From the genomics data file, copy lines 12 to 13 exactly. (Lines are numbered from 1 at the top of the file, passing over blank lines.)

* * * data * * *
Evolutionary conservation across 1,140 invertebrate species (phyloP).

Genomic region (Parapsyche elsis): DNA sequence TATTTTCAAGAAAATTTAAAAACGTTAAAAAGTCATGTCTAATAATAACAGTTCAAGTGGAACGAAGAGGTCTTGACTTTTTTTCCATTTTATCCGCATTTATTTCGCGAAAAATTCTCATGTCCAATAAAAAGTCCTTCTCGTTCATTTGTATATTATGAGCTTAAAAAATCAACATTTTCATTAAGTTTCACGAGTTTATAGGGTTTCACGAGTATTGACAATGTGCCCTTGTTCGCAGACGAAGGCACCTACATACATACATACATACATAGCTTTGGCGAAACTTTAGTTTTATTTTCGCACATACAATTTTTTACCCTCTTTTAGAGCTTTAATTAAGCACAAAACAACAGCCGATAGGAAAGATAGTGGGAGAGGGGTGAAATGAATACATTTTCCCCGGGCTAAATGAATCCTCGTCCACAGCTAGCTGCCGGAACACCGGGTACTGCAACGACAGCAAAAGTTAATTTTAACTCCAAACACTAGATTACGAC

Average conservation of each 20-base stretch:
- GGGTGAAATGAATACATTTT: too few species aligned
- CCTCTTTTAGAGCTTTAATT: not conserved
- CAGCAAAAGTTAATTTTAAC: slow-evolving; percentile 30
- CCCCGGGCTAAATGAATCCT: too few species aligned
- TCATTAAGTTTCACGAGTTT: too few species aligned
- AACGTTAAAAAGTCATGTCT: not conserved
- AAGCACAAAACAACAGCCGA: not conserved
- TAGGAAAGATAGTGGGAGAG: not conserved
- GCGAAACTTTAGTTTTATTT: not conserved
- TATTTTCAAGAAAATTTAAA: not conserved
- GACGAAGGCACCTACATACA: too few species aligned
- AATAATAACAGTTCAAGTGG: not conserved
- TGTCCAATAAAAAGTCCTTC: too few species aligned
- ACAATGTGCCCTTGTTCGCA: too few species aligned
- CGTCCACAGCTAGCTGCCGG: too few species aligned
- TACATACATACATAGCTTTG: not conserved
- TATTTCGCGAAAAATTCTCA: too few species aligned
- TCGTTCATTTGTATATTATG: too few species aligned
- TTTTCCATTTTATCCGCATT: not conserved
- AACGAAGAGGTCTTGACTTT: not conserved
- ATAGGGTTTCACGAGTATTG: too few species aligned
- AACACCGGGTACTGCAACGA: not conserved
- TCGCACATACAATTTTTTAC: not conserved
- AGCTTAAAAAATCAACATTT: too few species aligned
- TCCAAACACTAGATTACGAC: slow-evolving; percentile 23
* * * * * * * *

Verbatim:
- GCGAAACTTTAGTTTTATTT: not conserved
- TATTTTCAAGAAAATTTAAA: not conserved